Strike is an RTAS format virtual instrument for Pro Tools, available either as a separate purchase ($99) or as part of the highly recommended Instrument Expansion Pack ($299), which also contains Transfuser (see Pro Tools Transfuser: An Intro to Beat Slicing and Stuttering - link). Strike allows you to create highly realistic drum and percussion performances, and gives you a huge amount of control over every aspect of the performance and sound.
You want control? Strike in Main View.
You can use your own samples but Strike comes with over 30 GB of its own library, compressed into 13 GB to save disk space, which, when loaded, is dynamically decompressed in real time. As with any sample-based plug-in Strike does eat up your RAM so if you intend to run more than one instance of the plug-in, or run it alongside other RAM-hungry instruments, then make sure you have maxed out the RAM in your Mac to avoid disappointment!
Strike’s interface has four basic sections: the Browser, the Control section, the Navigator and the Keyboard. In the Control section you can edit three different sets of parameters, categorized as Style, Kit and Mix. Each can be saved as an individual file type (so you can save a Style for example), or as a combination of all three, which is called a ‘Setting’. The main view allows control of the basic parameters of Style, Kit and Mix simultaneously. You can also choose Style, Kit or Mix views if you wish to edit all the parameters that pertain to that particular section.
Style parameters allow you to control elements of the virtual drummer’s performance such as complexity and timing (see image). Kit parameters allow you to control the timbre, tuning and shape of each drum sound. Mix parameters allow you to control the volume of each drum sound as you might expect (and this is also available in both Style and Kit views), but also the balance of the individual microphones used to record the virtual performance, including overheads, room and talkback.
Strike in Kit View.
Strike in Mix View.
To load a preset setting double-click it in the Browser. Then to play one of the thirty five preset patterns you can then click on one of the keyboard notes at the bottom of Strike’s interface, or trigger them from a MIDI controller. Alternatively, or in addition, you can use a MIDI controller to play and record individual sounds from your chosen setting. Individual sounds within a preset pattern can also be ‘paused’ by clicking or triggering the yellow keys at the left of the keyboard.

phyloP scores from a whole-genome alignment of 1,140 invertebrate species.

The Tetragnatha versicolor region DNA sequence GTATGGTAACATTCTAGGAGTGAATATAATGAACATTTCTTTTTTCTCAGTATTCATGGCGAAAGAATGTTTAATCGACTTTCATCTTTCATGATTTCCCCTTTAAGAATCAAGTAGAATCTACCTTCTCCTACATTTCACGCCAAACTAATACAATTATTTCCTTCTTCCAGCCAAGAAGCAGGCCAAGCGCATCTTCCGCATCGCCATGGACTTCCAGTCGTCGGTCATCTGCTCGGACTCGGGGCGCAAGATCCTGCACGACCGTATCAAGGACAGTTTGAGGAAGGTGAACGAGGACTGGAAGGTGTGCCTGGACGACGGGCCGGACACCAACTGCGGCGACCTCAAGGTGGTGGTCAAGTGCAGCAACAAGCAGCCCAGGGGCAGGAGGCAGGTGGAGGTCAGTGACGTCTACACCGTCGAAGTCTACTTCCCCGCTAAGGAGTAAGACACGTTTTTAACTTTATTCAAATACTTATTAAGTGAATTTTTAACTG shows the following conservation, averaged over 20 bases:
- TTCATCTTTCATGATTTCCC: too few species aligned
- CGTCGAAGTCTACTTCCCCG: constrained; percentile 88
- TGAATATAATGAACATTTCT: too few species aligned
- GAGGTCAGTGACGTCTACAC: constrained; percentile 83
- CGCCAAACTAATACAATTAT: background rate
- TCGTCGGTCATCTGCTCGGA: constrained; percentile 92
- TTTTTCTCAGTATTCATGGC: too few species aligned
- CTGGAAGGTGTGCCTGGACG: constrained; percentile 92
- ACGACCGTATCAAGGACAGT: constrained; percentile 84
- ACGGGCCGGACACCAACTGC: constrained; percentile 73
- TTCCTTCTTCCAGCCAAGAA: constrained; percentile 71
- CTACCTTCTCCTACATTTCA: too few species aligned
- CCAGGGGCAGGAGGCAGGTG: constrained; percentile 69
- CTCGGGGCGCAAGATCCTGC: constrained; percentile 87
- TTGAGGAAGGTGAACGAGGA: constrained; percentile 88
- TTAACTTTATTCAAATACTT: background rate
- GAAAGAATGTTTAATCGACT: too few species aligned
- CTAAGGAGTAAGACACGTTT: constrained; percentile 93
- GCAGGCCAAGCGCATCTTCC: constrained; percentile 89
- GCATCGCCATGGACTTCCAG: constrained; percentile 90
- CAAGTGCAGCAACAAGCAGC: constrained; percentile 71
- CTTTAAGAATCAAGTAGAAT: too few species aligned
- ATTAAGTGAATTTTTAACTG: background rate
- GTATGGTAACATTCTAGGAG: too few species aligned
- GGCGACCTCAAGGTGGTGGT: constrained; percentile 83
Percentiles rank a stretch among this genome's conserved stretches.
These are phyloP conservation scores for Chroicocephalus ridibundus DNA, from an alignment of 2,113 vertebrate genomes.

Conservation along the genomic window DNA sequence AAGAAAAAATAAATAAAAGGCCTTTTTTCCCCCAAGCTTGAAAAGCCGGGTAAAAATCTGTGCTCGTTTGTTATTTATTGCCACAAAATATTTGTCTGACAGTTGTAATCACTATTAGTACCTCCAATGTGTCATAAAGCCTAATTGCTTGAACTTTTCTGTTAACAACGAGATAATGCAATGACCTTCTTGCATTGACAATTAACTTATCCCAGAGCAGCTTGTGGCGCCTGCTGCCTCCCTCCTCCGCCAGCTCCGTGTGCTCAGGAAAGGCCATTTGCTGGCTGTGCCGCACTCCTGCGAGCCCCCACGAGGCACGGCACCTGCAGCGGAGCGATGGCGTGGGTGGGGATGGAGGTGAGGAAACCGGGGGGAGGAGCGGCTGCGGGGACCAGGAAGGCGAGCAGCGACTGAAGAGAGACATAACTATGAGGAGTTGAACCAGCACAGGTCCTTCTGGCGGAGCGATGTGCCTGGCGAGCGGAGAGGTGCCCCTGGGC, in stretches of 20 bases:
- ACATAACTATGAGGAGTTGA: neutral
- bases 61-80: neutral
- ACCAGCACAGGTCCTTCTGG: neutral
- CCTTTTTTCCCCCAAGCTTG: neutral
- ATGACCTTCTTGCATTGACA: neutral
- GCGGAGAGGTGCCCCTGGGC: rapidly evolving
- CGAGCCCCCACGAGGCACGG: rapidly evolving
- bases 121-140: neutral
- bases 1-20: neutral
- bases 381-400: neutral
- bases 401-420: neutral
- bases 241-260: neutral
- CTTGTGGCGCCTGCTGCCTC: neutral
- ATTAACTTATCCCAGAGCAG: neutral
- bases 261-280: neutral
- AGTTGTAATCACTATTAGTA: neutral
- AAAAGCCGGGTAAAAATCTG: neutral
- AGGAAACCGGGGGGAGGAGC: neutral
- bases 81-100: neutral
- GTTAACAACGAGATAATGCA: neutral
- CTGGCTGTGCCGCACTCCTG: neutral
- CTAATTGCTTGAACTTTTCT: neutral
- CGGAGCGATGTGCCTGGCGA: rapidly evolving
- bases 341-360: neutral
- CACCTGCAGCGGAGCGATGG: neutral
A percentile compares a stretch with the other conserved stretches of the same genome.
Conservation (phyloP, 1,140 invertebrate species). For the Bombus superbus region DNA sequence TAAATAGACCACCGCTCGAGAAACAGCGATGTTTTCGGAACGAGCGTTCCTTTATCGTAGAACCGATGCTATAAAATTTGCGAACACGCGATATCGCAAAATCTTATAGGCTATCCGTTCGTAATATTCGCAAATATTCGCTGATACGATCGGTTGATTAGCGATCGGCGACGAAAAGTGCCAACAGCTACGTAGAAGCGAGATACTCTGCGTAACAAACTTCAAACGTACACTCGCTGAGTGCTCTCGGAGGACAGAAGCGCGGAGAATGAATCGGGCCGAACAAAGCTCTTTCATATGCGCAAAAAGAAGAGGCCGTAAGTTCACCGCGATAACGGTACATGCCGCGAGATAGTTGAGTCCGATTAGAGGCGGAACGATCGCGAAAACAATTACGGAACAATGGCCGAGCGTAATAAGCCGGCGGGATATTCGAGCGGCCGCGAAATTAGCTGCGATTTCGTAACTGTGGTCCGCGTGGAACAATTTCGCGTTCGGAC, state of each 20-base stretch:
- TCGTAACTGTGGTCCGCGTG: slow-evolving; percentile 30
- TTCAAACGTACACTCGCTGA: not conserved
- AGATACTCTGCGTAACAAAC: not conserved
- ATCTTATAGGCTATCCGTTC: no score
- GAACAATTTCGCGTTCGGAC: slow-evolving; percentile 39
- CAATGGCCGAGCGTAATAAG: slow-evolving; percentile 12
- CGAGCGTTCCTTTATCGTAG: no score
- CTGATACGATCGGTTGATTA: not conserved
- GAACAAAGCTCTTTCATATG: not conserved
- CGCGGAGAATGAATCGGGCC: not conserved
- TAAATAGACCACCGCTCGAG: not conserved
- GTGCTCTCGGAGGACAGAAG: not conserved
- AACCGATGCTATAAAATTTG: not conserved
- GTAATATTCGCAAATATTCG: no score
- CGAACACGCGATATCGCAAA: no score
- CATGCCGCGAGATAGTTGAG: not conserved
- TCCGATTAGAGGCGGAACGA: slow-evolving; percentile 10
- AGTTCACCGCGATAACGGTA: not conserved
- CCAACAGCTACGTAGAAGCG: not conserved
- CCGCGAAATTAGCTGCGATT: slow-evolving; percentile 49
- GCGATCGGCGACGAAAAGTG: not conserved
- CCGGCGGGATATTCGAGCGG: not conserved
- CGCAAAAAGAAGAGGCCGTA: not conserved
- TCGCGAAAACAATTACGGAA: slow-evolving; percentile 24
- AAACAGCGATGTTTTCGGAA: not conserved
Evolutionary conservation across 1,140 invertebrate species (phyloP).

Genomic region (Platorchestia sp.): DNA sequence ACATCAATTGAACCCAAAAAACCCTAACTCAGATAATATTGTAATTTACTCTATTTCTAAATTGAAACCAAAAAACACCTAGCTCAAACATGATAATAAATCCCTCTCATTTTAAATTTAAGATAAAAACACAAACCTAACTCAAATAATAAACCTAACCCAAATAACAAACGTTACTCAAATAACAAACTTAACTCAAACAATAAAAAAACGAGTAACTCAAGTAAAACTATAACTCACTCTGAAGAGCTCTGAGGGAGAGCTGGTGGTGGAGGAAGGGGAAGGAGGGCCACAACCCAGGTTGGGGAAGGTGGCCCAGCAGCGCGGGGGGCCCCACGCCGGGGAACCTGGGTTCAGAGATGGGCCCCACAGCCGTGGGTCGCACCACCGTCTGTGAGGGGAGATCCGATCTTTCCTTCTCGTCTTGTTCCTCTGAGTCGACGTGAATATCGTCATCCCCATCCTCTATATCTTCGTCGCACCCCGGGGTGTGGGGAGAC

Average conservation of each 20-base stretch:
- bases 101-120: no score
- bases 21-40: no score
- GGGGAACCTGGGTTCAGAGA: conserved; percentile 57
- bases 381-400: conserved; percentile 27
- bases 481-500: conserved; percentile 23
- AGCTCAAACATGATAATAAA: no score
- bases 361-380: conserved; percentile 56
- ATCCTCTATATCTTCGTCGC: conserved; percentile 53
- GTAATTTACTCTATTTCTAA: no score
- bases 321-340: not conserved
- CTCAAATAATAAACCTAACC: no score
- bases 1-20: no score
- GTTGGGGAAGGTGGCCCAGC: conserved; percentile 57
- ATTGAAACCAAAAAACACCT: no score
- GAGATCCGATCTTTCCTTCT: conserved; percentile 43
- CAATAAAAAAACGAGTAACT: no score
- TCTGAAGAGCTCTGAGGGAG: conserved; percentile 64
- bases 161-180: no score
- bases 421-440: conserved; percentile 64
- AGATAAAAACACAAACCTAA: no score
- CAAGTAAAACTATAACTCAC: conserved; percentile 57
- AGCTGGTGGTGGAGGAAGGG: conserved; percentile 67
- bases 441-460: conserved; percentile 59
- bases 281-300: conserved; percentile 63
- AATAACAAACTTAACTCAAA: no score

Once you have a setting loaded you can then start to customize it. A really simple but effective way to do this is to use the Intensity and Complexity sliders on the main Control display, but you will soon be diving into the huge range of extended parameters that Strike offers.
Editing options in the Main View.
Click ‘Edit Style’ in any view and you will see the event editor. Each part can then be edited by adding or removing individual notes, changing their volume and so on. You can also clear whole parts to start from scratch - just remember to save your setting in the standard Pro Tools fashion if you want to use your creation in another session.
Programming a beat.
As mentioned above you can mix each drum sound within Strike, but to access your full set of Pro Tools plug-ins for mixing, each drum track or mic can be sent to any one of up to eight outputs, each of which can then be set as the input to a new track in your Pro Tools session.
Assigning multiple outputs.
You can tell by now that Strike offers a huge range of sounds and features, far too many for an overview like this to really do it justice! The bottom line is that Strikes sounds incredibly realistic, and if you need fast, flexible access to a wide range of high-quality drum sounds and patterns for your Pro Tools setup then it comes highly recommended.
Mike has been obsessed with music software since he first saw Fairlight's Page-R, and has tracked its development through his work as a performer, composer and producer. As a writer he has contributed articles to Sound On Sound since 1999, and currently writes their Apple Notes column. As well as being a certified Logic Pro and Pro Tools trainer he is also an Apple Distinguished Educator.